Let $$a, b \in \mathbb{Z_+}$$ such that $$a\mid b$$, Since (a\mid b\), there is a positive integer $$m$$ such that $$b=am$$. Since $$m \geq 1$$ and $$a$$ is a positive integer, $$b=am \geq (a)(1)=a.$$

Note that if $$a\mid b$$, for $$a, b \in \mathbb{Z_+}$$ then $$a \leq b$$, but the converse is not true. For example: $$2 <3$$, but $$2 \not\mid 3$$.

Example $$\PageIndex{6}$$:

According to our definition $$0 \mid 0$$.

Definition: Even integer

An integer is even provided that it is divisible by $$2$$.

## Properties of binary relation:

Definition: Reflexive

Let $$S$$ be a set and $$R$$ be a binary relation on $$S$$. Then $$R$$ is said to be reflexive if $$a R a, \forall a \in S.$$

Example $$\PageIndex{5}$$: Visually

$$\forall a \in S, a R a$$ holds.

Example $$\PageIndex{7}$$:

Define $$R$$ by $$a R b$$ if and only if $$a < b$$, for $$a, b \in \mathbb{Z}$$. Is $$R$$ reflexive?

Counter Example:

Choose $$a=2.$$

Since $$2 \not< 2$$, $$R$$ is not reflexive.

Example $$\PageIndex{8}$$:

Define $$R$$ by $$a R b$$ if and only if $$a \mid b$$, for $$a, b \in \mathbb{Z}$$. Is $$R$$ reflexive?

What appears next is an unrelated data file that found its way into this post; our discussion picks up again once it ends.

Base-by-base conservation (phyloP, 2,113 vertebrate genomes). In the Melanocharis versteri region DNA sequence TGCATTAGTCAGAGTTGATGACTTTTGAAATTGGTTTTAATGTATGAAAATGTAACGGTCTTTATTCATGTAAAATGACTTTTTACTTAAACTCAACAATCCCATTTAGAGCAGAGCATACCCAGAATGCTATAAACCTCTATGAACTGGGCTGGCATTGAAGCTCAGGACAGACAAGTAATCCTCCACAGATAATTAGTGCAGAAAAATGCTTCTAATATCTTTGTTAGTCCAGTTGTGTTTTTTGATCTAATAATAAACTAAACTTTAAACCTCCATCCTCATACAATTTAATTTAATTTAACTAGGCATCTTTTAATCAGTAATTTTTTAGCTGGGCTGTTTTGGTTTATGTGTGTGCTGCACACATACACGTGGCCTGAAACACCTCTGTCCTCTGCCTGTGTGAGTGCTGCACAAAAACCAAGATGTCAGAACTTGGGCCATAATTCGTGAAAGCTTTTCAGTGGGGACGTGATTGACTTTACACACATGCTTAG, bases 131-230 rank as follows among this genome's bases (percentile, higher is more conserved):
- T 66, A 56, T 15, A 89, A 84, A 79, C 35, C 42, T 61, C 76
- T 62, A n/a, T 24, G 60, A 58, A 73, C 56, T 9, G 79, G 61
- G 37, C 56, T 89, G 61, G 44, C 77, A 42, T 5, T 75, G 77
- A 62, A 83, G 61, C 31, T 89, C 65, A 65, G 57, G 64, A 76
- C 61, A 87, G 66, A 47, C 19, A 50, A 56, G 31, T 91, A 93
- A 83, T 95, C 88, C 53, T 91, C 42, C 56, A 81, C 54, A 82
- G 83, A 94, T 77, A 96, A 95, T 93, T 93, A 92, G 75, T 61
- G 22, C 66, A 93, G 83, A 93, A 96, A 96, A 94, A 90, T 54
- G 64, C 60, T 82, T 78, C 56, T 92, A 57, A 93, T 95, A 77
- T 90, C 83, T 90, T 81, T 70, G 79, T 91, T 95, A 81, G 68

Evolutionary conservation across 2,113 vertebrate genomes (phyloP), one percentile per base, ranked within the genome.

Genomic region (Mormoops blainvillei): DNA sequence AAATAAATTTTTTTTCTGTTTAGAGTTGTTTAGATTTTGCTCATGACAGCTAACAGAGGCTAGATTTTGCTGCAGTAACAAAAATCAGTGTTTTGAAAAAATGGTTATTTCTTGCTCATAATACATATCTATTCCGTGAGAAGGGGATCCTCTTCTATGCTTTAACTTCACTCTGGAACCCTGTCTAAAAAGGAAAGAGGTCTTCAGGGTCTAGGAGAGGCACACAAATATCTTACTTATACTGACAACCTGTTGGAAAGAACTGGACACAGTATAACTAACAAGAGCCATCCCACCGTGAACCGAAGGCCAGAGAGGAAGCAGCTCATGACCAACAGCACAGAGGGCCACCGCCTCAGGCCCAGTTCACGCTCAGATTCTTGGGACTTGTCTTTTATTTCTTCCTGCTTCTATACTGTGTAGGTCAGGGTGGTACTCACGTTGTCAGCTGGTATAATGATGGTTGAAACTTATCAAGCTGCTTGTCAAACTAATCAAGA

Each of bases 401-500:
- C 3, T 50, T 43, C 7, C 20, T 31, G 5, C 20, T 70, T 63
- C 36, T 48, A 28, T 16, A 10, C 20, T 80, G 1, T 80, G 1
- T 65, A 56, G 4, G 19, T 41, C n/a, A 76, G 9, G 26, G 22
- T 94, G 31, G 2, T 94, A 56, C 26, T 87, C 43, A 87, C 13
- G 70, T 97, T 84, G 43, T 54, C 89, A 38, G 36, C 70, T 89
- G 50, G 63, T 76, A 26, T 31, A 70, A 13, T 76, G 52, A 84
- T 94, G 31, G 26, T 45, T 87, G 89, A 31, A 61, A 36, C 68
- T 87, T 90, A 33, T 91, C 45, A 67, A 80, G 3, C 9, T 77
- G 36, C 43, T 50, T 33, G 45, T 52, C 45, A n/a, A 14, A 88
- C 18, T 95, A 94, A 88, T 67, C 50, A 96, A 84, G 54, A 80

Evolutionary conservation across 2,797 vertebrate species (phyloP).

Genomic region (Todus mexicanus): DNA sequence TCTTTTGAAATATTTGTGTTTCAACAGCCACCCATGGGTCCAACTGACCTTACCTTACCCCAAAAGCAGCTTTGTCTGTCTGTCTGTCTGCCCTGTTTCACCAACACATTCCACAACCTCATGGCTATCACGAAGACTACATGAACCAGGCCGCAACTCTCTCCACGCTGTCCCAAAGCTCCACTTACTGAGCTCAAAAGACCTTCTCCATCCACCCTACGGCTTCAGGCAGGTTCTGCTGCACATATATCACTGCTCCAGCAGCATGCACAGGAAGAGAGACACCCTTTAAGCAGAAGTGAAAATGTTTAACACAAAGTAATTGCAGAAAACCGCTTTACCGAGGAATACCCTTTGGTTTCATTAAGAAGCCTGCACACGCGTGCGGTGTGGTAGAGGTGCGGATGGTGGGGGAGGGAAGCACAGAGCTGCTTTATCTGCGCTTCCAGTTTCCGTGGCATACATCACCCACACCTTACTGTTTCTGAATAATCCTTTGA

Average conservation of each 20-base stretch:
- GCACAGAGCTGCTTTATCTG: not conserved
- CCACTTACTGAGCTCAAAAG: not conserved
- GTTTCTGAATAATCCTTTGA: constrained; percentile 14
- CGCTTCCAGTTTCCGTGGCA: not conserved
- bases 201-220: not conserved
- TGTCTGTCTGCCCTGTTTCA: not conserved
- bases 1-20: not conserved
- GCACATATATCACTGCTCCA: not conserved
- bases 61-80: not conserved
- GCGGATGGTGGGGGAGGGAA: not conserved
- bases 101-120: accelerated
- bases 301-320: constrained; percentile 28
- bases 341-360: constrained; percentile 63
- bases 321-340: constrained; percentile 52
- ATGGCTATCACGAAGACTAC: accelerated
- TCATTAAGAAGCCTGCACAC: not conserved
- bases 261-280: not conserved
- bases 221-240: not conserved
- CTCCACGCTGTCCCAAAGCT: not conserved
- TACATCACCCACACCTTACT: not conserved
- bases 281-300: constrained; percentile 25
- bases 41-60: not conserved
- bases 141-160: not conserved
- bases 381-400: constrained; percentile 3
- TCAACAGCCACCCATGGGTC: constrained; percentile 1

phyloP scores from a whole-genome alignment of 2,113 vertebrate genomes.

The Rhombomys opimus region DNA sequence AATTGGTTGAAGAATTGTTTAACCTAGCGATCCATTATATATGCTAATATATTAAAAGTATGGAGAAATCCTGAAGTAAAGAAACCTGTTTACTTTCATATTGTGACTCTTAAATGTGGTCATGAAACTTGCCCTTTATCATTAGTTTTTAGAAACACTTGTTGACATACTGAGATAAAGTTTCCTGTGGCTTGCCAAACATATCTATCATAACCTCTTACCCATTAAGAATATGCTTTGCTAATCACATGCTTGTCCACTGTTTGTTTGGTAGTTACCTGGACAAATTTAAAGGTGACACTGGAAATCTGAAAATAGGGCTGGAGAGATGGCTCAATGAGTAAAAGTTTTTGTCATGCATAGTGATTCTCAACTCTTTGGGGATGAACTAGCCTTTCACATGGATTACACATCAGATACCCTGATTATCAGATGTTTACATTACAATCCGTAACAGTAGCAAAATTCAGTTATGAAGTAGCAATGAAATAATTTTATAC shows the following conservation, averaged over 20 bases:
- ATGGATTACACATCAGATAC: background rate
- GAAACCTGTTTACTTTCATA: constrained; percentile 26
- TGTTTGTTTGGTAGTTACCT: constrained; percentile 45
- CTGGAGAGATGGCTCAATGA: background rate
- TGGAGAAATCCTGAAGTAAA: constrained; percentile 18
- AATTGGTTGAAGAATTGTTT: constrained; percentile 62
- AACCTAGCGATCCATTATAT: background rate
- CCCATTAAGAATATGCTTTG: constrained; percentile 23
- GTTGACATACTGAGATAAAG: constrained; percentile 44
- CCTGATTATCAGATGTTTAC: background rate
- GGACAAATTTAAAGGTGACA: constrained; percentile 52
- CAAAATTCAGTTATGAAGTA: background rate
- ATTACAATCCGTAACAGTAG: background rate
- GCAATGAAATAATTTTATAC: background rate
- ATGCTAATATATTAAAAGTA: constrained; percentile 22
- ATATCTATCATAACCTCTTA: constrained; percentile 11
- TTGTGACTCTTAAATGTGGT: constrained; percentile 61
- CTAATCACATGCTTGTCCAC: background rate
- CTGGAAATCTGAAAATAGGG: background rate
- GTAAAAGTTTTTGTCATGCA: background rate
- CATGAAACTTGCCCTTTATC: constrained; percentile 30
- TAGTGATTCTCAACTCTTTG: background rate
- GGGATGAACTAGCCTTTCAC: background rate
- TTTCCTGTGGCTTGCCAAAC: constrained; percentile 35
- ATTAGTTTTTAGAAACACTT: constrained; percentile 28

Proof:

Let $$a \in \mathbb{Z}$$. Since $$a=(1) (a)$$, $$a \mid a$$.

Thus $$R$$ is reflexive. $$\Box$$

Definition: Symmetric

Let $$S$$ be a set and $$R$$ be a binary relation on $$S$$. Then $$R$$ is said to be symmetric if the following statement is true:

$$\forall a,b \in S$$, if $$a R b$$ then $$b R a$$, in other words, $$\forall a,b \in S, a R b \implies b R a.$$

Example $$\PageIndex{8}$$: Visually

$$\forall a,b \in S, a R b \implies b R a.$$ holds!

Example $$\PageIndex{9}$$:

Define $$R$$ by $$a R b$$ if and only if $$a < b$$, for $$a, b \in \mathbb{Z}$$. Is $$R$$ symmetric?

Counter Example:

$$1<2$$ but $$2 \not < 1$$.

Example $$\PageIndex{10}$$: